Gov. Hickenlooper, in partnership with conservation groups, industry representatives, and agriculture leaders, today requested recognition by U.S. Fish and Wildlife Service and Bureau of Land Management to establish the Colorado Habitat Exchange – initially focused on the greater sage-grouse.
“It’s inspiring to see Colorado ranchers, conservationists and business leaders coming together to put forth a solution for this iconic bird,” said Hickenlooper. “The Colorado Habitat Exchange will create a new market for voluntary conservation that will help protect the greater sage-grouse and sustain Colorado’s robust energy and agriculture economies.”
The Colorado Habitat Exchange works to engage ranchers in voluntary conservation efforts by offering financial incentives to create, maintain and improve habitat on their property. Landowners earn conservation credits for these activities, which they can sell to industry to compensate for development, such as roads, oil and gas facilities and other infrastructure that impact species and habitat.
“Either way the U.S. Fish and Wildlife Service decision falls, the Colorado Habitat Exchange sets a strong precedent for conservation, both in Colorado and nationwide,” said Eric Holst, associate vice president of working lands at Environmental Defense Fund (EDF). “Through collaboration, innovation and robust science, this program will unlock the vast untapped potential of Western working lands to work also for wildlife. It sends a clear signal to federal agencies and to the 10 other sage-grouse states that Colorado is prepared to lead the way.”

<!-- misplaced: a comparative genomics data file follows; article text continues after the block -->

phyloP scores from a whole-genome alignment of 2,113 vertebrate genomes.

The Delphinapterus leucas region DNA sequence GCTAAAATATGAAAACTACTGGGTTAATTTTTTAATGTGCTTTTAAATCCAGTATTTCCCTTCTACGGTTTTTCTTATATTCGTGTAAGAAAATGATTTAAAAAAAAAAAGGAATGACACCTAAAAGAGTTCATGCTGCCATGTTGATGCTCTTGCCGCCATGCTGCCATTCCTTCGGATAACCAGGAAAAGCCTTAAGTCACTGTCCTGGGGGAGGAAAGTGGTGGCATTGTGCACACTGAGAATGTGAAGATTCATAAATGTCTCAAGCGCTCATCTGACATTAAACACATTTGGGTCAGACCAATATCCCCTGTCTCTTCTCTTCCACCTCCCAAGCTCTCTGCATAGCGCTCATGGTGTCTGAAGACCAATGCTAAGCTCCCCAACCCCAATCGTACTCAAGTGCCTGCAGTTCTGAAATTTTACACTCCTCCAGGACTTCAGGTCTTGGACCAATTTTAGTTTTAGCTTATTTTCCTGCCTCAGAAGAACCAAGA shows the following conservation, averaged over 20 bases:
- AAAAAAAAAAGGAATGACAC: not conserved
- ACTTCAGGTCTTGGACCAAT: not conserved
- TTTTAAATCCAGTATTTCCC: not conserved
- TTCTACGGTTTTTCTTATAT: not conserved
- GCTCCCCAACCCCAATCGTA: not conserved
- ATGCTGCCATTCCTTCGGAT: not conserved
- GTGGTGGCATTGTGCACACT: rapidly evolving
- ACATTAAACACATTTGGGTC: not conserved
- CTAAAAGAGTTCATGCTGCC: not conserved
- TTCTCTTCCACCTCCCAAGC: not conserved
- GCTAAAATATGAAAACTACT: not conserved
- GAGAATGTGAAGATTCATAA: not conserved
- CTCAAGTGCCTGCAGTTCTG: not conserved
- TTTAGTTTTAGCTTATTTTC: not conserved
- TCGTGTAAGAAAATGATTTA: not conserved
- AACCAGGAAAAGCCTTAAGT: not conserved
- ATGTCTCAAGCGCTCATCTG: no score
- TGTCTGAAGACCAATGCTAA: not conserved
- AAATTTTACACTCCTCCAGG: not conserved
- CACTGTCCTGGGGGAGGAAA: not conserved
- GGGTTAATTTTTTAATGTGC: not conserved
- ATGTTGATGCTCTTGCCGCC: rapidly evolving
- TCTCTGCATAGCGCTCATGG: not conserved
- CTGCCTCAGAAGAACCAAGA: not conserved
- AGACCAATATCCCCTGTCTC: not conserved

Earlier this year, Hickenlooper issued Executive Order D 2015-004 directing state agencies to conserve the greater sage-grouse. One component of the order directed the Department of Natural Resources to work with stakeholders to launch the Colorado Habitat Exchange as a mitigation option for companies impacting greater sage-grouse habitat in the state. Recognition by the U.S. Fish and Wildlife Service and Bureau of Land Management provides certainty to program participants.
“The sooner we can get federal recognition of the Colorado Habitat Exchange, the sooner we will be able to unlock new opportunities for Colorado ranchers to make sage-grouse conservation a part of their business models,” said Terry Fankhauser, executive vice president of the Colorado Cattlemen’s Association. “The habitat exchange is a win-win for sage-grouse and for ranchers, who are natural stewards of these vital working landscapes.”
The U.S. Fish and Wildlife Service faces a Sept. 30 deadline to decide whether or not the greater sage-grouse requires protection under the Endangered Species Act.
“No one wants to see this bird on the Endangered Species List, and this program is our best chance of keeping the bird off the list, now and in the future,” Fankhauser said.
More information is available at: www.habitatexchanges.org/colorado.
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